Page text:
This course will (1) give students a broad, introductory overview of the American legal system, (2) introduce students to various types of legal writing, and (3) help students to develop the analytic, research, and writing skills necessary to communicate legal issues and arguments to a variety of audiences. This course will:
· help students to develop and key lawyering skills, such as case and statutory analysis, recognizing distinctions between holding and dicta, and understanding the role of precedent and hierarchy of authority;
· build skills in analogical reasoning and synthesis of a legal rule from multiple sources;
· teach students to identify purpose, audience, and context for each document;
· teach fundamental principles of organizing written legal analysis;
· help students to learn, apply, and master basic legal-writing conventions, legal research, legal citation, and oral argument;
· supplement students’ existing knowledge and hone their abilities in composition, grammar, style, punctuation, and other fundamental writing skills;
· introduce students to key rhetorical concepts and theories of persuasion;
Introduce students to the basics of courtroom oral advocacy;
· prepare students for upper-level legal communication courses.
The first semester will convey basic skills in legal analysis and in the expression of that analysis through predictive writing and oral communication. The second semester will build on these skills while introducing persuasive writing and oral argument.
Richard K. Neumann, Jr., Legal Reasoning and Legal Writing: Structure, Strategy and Style (6th ed., Wolters Kluwer Law & Business 2009) (used both Fall and Spring);
Laurel Currie Oates, Anne Enquist & Connie Krontz, Just Briefs (2d ed. Aspen Publishers, 2008) (Spring only).
Other required texts include:
ALWD & Darby Dickerson, ALWD Citation Manual (3d ed., Aspen Publishers 2006).
Tracy L. McGaugh & Christine Hurt, Interactive Citation Workbook for the ALWD Citation Manual (Lexis 2008).
Bryan A. Garner, The Redbook: A Manual on Legal Style (2d ed. West 2006).
Suggested texts include:
Mignon Fogarty, Grammar Girl’s Quick and Dirty Tips for Better Writing (Henry Holt & Co. 2008 )
Bryan A. Garner, The Winning Brief (Oxford University Press 2003) [for the second semester]
The Bluebook: A Uniform System of Citation (Columbia Law Review Ass’n 19th ed. 2010). [for second semester]
The class will be taught by the Director, the Assistant Director, and adjunct writing faculty. Research librarians will teach a research component, which will be separate from but complementary to and synergistic with the legal process, analysis, and writing component.
Students will receive both in-class and out-of-class assignments. In-class assignments – which will be discussed in class and on which students will receive written feedback from the writing fellow and/or the professor – might include drafting a declaration after a client interview, reworking portions of an argument section from an out-of-class assignment, formulating an issue statement or question presented, completing exercises from the primary writing text or supplemental texts, drafting professional email correspondence conveying legal advice or analysis, or formulating effective argumentative headings. Out-of-class assignments might include a case brief, a client letter, a demand letter, an office memorandum, a memorandum of points and authorities in support of a trial-court motion, a settlement memorandum, or a written analysis and critique of oral arguments. Students will learn the basic structure of a number of types of legal documents – including legal memoranda, trial-level motions, and contracts – either by drafting such documents themselves or by exposure to samples of such documents in the course of working through legal problems in or outside of class. Students will have the opportunity to re-write many of the out-of-class assignments and will meet one-on-one with the writing professor at least once each semester for an intensive constructive critique of an out-of-class writing assignment.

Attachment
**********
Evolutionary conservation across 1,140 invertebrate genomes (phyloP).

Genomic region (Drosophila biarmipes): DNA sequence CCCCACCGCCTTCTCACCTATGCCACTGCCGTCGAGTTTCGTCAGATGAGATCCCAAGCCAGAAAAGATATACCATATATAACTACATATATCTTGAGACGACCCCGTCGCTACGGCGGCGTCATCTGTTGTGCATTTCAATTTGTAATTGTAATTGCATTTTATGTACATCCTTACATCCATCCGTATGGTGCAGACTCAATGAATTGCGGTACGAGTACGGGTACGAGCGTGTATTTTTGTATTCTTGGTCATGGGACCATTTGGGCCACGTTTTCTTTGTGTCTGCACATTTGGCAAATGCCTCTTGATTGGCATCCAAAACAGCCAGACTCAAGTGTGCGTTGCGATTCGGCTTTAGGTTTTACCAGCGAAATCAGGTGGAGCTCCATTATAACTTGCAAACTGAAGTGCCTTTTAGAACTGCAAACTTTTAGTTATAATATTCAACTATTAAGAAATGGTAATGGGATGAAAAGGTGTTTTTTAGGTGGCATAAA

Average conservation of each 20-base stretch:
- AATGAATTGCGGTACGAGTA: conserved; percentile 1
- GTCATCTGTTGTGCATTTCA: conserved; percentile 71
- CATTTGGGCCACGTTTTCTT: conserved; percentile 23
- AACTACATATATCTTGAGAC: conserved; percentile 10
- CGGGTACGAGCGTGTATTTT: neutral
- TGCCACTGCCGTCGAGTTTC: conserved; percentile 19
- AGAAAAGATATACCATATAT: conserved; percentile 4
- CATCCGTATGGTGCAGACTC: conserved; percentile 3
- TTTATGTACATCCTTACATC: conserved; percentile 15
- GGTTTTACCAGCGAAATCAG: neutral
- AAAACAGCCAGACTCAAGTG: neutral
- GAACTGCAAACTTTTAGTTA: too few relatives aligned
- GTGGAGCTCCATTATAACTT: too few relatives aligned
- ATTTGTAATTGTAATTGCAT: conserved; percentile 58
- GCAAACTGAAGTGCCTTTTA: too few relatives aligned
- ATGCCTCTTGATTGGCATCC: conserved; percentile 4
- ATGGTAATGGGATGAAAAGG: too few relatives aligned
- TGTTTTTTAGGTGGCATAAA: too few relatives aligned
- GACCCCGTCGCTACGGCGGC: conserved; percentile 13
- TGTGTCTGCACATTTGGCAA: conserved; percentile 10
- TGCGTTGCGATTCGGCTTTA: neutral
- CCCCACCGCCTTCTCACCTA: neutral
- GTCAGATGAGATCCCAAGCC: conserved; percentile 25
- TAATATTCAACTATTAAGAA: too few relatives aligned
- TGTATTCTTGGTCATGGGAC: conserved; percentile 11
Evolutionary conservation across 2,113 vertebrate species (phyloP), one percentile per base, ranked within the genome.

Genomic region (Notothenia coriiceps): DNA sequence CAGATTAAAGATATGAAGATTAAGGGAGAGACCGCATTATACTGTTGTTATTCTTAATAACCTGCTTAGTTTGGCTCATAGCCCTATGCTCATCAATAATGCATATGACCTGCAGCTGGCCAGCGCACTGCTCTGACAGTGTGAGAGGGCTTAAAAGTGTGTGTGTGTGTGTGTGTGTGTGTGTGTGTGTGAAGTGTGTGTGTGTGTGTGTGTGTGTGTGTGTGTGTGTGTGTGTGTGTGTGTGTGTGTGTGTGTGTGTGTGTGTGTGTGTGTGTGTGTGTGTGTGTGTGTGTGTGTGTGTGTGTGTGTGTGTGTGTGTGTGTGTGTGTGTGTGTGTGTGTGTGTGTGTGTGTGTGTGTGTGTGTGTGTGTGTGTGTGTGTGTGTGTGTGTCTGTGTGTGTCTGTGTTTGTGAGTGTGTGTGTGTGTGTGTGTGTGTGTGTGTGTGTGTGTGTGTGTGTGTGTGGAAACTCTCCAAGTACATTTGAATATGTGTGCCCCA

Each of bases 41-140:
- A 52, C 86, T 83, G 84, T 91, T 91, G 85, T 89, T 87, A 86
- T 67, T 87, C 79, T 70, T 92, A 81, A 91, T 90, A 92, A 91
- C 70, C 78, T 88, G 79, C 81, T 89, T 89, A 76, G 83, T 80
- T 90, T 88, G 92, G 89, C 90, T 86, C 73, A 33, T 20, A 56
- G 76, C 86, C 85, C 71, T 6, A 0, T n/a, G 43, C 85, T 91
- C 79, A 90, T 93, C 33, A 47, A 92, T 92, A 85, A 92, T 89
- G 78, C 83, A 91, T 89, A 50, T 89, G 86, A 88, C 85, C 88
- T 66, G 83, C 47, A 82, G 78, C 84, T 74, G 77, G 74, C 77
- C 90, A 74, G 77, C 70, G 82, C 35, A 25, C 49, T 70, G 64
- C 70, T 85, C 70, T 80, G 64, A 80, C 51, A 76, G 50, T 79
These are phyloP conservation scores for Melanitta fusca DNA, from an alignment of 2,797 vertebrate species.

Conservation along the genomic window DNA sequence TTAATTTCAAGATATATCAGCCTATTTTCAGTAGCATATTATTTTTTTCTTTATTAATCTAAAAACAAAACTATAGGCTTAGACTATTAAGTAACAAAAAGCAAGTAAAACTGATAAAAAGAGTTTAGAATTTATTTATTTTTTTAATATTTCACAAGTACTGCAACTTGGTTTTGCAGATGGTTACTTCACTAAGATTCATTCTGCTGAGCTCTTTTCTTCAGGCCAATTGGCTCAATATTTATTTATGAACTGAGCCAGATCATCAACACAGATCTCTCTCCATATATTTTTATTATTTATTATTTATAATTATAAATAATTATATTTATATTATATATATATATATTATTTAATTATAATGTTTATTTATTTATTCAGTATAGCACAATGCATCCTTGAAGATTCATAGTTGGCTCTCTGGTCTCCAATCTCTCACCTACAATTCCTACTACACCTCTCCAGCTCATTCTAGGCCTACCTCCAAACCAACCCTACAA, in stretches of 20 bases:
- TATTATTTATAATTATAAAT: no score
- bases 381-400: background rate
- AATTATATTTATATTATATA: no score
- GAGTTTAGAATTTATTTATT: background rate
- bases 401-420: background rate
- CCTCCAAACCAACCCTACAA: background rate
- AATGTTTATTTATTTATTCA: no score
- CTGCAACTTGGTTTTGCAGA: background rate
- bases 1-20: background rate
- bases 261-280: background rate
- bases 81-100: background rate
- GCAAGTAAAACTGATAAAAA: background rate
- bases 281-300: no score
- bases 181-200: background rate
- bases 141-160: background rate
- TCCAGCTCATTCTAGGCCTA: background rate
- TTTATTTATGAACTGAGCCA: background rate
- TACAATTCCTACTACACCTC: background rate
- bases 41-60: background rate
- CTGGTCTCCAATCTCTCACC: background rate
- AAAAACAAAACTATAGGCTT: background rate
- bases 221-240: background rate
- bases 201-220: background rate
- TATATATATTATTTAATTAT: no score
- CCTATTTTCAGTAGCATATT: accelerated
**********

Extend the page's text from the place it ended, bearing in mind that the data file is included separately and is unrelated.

Students will also participate in exercises designed to build effective oral communication skills, including oral arguments on the trial-court motion, a negotiation or mediation exercise, and periodic in-class oral communication exercises.
|Type of Exam||
Take-home, closed-research exam.
|Basis for grading||
Students will be graded on designated out-of-class assignments, including an open-research trial-level motion and a take-home final exam. Not every assignment will be graded. A portion of the grade will also be based on performance in oral argument exercises and participation in in-class activities.